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FBI investigates whether lawyer Phil Campbell's DUI was a set-up during the Bubba vs. MJ trial

12:03 AM, May 25, 2013   |    comments
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Video: FBI looks to see if shock jock lawyer's DUI was a set-up

Charles Philip Campbell's 2013 mug shot for his DUI arrest

 

Tampa, FL --  In a major development, the FBI confirms it is investigating whether attorney Phil Campbell's civil rights when he was arrested earlier this year.

On the night of January 23, Campbell was arrested for DUI at the height of the civil shock jock defamation trial between Bubba the Love Sponge Clem and Todd "MJ" Schnitt.

An FBI spokesman tells 10 News, "The FBI will independently analyze all of the facts related to this matter and follow the evidence to a logical conclusion to determine if any federal laws have been violated."

See also: MJ loses defamation lawsuit to Bubba

At the time of the arrest, even Judge James Arnold indicated the whole thing smelled bad.

It started with a phone tip to Tampa Police Sgt. Ray Fernandez, who has personal ties to the Diaco law firm - Campbell's opposing counsel during the shock jock trial.

Fernandez told the court the person who'd contacted him "Gave me the name and description of a car. It was at Malio's."

Then, there was paralegal Melissa Personius, who worked for the same law firm sharing drinks with Campbell at Malio's. Campbell says she asked him to drive her car home. His briefcase filled with shock-jock trial documents was in the back seat, unattended for hours during his arrest.

Personius took the fifth when asked about it.

Opposing counsel himself, Stephen Diaco, claiming he forgot his cell phone the day of that same hearing.

Around 6 a.m. Thursday, FBI agents seized both Diaco's cell phone and the one belonging to Sgt. Fernandez.

"Phones, cell phone records, text messages... is just a wealth of information," said attorney Stephen Crawford, a former federal prosecutor.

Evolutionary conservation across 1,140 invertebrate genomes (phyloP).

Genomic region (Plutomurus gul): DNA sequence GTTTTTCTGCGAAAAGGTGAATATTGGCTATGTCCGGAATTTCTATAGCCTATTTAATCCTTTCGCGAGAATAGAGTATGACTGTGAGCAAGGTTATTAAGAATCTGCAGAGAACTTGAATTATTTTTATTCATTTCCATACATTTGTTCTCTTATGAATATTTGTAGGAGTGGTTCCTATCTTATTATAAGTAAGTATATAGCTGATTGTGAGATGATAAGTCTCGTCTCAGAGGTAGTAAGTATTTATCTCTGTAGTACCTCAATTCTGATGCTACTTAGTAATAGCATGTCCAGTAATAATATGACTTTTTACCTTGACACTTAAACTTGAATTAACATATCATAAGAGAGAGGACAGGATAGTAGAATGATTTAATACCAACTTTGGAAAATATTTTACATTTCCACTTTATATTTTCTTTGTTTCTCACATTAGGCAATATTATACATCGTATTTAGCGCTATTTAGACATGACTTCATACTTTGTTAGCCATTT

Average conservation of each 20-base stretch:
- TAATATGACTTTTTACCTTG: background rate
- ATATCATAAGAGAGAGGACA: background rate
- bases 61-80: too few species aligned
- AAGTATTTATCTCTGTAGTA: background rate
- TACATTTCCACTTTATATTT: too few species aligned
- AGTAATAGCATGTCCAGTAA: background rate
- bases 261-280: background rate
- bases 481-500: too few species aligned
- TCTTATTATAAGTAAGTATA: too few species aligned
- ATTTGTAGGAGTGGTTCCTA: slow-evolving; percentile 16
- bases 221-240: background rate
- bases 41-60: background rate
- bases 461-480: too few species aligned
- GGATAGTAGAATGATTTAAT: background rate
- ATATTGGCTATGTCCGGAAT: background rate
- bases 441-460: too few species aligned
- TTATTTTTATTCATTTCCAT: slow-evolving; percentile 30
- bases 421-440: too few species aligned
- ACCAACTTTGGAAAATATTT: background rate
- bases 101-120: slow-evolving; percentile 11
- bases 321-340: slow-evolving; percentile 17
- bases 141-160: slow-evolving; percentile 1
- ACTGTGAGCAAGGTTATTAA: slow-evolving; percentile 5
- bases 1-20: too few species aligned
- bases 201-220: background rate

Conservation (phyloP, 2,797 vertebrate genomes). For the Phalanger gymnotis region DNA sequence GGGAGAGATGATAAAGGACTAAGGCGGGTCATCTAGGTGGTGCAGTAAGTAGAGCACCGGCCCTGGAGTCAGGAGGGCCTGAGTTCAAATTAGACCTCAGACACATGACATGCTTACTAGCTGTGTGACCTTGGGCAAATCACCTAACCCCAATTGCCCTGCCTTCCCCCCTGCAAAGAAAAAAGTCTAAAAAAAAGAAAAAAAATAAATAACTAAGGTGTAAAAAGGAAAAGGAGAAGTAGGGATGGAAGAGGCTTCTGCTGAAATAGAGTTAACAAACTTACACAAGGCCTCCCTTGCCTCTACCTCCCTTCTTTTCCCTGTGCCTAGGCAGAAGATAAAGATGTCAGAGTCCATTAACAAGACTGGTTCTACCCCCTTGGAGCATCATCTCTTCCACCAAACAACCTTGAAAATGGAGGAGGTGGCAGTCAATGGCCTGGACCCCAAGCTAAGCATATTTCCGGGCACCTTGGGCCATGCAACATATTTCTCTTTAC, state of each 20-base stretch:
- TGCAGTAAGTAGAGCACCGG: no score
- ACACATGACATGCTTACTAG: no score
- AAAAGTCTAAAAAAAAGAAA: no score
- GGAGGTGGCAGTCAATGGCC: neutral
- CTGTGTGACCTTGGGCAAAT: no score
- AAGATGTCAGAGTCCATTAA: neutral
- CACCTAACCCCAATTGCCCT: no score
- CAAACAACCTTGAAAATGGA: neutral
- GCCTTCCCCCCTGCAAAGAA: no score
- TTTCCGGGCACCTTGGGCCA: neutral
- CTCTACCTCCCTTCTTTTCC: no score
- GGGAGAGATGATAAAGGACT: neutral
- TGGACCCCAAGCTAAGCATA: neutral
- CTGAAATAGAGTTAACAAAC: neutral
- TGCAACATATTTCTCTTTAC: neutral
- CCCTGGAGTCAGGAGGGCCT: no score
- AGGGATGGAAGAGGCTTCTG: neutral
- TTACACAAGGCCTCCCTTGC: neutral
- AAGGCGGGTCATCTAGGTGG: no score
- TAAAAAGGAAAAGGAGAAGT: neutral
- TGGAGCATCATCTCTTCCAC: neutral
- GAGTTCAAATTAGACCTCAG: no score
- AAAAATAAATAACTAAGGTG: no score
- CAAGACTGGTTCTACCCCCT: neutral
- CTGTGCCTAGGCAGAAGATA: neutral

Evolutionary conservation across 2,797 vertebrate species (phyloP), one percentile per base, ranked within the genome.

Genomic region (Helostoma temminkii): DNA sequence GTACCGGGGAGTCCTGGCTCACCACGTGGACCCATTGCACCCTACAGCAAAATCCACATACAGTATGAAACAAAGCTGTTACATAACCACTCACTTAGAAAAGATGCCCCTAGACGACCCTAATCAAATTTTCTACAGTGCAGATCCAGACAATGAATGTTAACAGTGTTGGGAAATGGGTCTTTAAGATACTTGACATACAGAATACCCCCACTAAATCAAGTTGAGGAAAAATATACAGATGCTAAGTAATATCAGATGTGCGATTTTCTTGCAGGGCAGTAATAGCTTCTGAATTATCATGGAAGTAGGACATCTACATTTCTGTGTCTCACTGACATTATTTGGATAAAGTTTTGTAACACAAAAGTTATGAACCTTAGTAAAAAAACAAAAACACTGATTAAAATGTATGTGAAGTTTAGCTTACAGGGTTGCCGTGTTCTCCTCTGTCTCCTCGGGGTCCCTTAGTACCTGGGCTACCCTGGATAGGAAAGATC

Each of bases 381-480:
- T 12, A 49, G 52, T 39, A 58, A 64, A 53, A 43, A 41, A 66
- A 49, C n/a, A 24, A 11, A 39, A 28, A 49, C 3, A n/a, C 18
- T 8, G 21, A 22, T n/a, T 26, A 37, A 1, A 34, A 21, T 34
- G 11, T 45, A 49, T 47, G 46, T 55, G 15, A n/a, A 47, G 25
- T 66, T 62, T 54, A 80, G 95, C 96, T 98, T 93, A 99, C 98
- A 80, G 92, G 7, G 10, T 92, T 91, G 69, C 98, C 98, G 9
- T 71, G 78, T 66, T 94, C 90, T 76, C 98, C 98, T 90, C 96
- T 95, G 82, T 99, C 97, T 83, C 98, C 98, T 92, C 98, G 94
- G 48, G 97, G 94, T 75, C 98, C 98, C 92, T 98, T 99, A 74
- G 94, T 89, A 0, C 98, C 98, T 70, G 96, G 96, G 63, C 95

Crawford says the FBI is now involved for two reasons. There's the question of whether a Tampa police officer abused his legal authority. And if that happened, whether it manipulated the legal process, violating Campbell's civil rights. Those would be federal crimes.

Given the FBI involvement, Crawford says it's little wonder the parties involved are nervous.

"There's somebody that's gonna get indicted. It's just a question of who and how many," he predicts.

With one of her officers' phones seized, Tampa Police Chief Jane Castor said her department was cooperating.

"Tampa P.D. holds its officers to very high standards and it will assist the FBI in a thorough investigation," she said.

Meanwhile, Campbell is now represented by attorney John Fitzgibbons, who declined to say whether the FBI initially contacted them, or vice-versa.

Regardless, he said, "It seems clear Mr. Campbell is considered a victim for the purposes of federal criminal statutes."

They're cooperating, he says, and urged "all the lawyers and police officers in this sordid affair to do the same."

There's a hearing on the state's DUI case against Campbell scheduled for next Wednesday morning in Hillsborough County Court.

Given these developments, court-watchers say it may be interesting to see if prosecutors ask for a continuance or perhaps even drop the state charges.

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